March 24th, 2009 1:54 PM by Lehel Szucs
2:00 a.m. February 6, 2009
As many as 300 low-and middle-income households in San Diego County will be the beneficiaries of more than $17 million in federal aid designed to clean up neighborhoods hard hit by foreclosures and to provide affordable housing opportunities.
While hardly a cure-all given the magnitude of the region's foreclosure problem, the money is expected to turn hundreds of renters into home owners as well as deeply subsidize the rents of some of the county's lowest-income households.
“Obviously, there are lots of foreclosures, and the amount of money we can put forward won't solve the issue,” said Mike Dececchi, chief of the county's community development division. “But we're excited about getting any money we can to assist folks to become first-time buyers.”
The funds coming to the county were allocated by the federal Department of Housing and Urban Development from a nearly $4 billion pot set aside for “neighborhood stabilization,” which was contained within the Housing and Economic Recovery Act signed into law last summer.
In San Diego County, the largest share of the money – $9.4 million – went to the city of San Diego, followed by the county of San Diego, which received $5.1 million. Also a recipient was the city of Chula Vista, which was awarded $2.8 million.
The allocations were calculated, in part, on the basis of foreclosure and default rates and the volume of subprime lending.
The housing agencies all have had their spending plans approved by the federal government but have not formally launched their programs. They hope to do so by the spring, when they expect the money will be released. All the funds must be committed within 18 months.
The bulk of the money coming to the county will go toward helping first-time buyers purchase repossessed homes by providing them with deferred loans that will substantially lower their monthly payments.
While each of the jurisdictions has a slightly different program, the idea behind each is to provide qualified buyers with zero-interest deferred loans that would cover up to roughly 25 percent of the cost of a home. Buyers, whose incomes cannot exceed 120 percent of median income, or $86,500 for a family of four, would have to come up with a down payment of 3 percent.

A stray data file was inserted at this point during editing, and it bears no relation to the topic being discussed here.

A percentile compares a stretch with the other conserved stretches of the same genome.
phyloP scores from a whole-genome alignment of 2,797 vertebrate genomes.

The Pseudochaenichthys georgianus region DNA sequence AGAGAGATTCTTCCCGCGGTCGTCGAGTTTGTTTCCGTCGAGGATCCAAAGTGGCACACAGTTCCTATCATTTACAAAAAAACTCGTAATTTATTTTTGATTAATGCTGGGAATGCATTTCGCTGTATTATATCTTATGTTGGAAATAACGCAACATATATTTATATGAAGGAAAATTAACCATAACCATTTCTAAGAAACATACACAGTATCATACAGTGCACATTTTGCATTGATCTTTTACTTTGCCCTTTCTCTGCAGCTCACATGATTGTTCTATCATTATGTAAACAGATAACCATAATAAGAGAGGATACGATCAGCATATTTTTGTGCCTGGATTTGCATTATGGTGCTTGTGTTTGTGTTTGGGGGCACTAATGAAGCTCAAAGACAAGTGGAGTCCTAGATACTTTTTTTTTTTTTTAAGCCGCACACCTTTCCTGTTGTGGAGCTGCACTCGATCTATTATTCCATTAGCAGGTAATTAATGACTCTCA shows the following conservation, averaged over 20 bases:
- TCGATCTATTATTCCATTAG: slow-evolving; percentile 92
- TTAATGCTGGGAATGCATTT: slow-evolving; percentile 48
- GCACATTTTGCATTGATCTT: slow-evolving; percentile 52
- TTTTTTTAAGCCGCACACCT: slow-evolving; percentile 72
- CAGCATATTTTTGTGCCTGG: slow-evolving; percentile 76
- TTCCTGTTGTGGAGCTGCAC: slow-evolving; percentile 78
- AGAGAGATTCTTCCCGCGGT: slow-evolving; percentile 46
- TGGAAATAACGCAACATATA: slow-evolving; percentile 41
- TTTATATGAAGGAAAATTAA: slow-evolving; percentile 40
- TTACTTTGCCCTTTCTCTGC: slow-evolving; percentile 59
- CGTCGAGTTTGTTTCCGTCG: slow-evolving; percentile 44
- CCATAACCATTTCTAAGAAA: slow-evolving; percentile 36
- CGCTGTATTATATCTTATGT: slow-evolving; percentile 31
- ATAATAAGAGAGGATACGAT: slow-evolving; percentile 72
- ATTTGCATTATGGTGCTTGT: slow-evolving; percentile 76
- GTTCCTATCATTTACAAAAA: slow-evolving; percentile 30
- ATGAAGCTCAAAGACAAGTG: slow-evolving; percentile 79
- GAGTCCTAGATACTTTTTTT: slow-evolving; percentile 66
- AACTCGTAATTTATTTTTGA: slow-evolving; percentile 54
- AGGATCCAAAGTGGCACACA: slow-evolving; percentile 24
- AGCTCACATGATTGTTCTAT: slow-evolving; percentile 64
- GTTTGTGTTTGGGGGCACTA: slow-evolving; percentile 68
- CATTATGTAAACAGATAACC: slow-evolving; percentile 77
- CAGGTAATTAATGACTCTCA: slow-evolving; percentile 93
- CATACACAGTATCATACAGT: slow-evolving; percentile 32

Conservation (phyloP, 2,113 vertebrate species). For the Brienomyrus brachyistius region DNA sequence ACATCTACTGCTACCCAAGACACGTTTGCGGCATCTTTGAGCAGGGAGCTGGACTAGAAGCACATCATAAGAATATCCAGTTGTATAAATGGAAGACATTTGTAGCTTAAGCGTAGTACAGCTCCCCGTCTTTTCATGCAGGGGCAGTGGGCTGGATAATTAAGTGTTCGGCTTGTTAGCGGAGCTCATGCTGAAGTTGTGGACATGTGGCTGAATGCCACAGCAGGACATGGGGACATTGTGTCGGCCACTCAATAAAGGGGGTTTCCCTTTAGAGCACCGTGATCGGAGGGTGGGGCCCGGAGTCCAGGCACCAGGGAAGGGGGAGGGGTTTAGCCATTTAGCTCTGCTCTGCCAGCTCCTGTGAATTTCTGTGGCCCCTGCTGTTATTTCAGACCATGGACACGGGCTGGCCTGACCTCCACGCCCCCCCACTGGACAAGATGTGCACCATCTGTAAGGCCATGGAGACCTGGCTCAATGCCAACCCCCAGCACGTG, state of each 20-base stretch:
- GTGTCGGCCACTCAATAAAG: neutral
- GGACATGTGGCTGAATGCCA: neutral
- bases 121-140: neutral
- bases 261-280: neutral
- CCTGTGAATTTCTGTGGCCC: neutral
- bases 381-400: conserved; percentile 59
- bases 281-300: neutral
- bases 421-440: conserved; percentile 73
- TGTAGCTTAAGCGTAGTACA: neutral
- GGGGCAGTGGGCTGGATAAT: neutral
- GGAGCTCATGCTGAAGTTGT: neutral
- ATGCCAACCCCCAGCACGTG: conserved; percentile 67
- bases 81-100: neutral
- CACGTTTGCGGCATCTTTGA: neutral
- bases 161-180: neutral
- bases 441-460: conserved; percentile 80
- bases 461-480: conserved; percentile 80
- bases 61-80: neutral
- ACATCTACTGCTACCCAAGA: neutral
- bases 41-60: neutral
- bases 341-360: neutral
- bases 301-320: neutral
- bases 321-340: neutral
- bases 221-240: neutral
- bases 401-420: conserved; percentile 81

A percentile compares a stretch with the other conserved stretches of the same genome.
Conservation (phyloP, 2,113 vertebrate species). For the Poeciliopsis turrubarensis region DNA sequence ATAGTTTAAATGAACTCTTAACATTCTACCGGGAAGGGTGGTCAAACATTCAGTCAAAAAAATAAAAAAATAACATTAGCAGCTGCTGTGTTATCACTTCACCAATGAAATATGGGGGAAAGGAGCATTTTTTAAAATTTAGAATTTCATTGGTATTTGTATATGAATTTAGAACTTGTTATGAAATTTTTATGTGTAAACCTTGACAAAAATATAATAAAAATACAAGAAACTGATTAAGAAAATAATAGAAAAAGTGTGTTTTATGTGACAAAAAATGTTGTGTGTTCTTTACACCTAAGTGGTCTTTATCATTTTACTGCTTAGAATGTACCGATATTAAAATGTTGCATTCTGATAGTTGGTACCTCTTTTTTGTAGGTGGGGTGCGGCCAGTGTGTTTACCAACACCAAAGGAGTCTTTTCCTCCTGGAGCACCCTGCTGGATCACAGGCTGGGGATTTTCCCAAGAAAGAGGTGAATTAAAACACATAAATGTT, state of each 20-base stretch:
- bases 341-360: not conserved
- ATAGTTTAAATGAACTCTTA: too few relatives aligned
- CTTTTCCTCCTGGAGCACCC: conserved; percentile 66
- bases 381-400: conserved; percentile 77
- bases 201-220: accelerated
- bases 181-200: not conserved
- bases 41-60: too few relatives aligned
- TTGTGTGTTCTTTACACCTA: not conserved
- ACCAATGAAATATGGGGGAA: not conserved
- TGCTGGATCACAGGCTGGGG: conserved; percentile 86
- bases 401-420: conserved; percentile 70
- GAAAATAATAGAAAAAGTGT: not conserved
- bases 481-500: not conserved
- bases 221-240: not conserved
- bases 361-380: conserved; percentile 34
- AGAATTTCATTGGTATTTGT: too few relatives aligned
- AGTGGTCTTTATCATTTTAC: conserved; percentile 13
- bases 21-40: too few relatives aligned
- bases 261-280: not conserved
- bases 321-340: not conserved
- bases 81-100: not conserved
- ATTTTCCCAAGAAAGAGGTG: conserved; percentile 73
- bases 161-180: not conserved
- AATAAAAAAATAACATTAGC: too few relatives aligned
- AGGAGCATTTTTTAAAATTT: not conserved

All purchases must be foreclosure homes, and in some cases, rehab work may be required, the cost of which would be rolled into the purchase price.
The San Diego Housing Commission has estimated that its home buyer money could assist 92 households, assuming the purchased homes cost no more than $230,000, including $30,000 in rehab work. However, if no renovation were needed, as many as 130 families could become buyers, as long as the purchase price did not exceed $200,000.
The plans for using the federal foreclosure money are not that much different from local governments' existing first-time buyer programs, although those typically restrict qualifying buyers to households earning no more than 80 percent of median income.
San Diego's program last year assisted 100 first-time buyers, and the funds are nearly gone, said Housing Commission CEO Richard Gentry.
Each of the three housing agencies getting funds will seek out foreclosure properties in designated census tracts where there have been high volumes of distressed properties.
Throughout the county, there are roughly 1,675 active listings of bank-owned properties, according to Brian Yui of HouseRebate.com. One of the potential hurdles the housing agencies face is a federal requirement that the bank-owned homes be sold at a discount of at least 5 percent below the appraised value. But in the aggregate, the overall discount for all homes sold must be 15 percent.
“A number of groups are advocating that the rules be changed to 5 percent,” Gentry said. “The 15 percent makes the program more difficult to operate.”
Gabe del Rio, vice president of lending and homeownership for the nonprofit Community HousingWorks, said he believes that mortgage giant Fannie Mae will offer some of its repossessed homes at a 15 percent discount.
“We're absolutely thrilled we'll have additional resources for first-time buyers,” del Rio said. “We'll work closely with all three jurisdictions and the Realtor community to make sure the program is a success.”
While 75 percent of the federal funds will be used for first-time buyer purchases, the remaining money will assist renter households who earn no more than 50 percent of the median income, or $39,500 for a four-person household.
The local housing agencies will most likely work with affordable housing developers to acquire foreclosures that can be rented out at subsidized rates. It is estimated that as many as 55 to 60 renters could be assisted.
Early on, some local housing advocates had hoped the federal money, in combination with private funds, could be used to help create a land bank that would buy properties at a discount and sell them to low-and moderate-income households.
The strategy embraced by the local jurisdictions is not one that will do much for stabilizing foreclosure-ridden neighborhoods, believes Barry Schultz, head of the San Diego Capital Collaborative, a nonprofit investment corporation that raises funds for investment in development targeting middle-income households.
“They're all taking the safe route, using existing programs in place primarily because the feds are making them get the money out quickly,” Schultz said. “Everyone is in a rush to throw a lot of money at programs without thinking how best to effectively solve the problem.”
Lori Weisberg: (619) 293-2251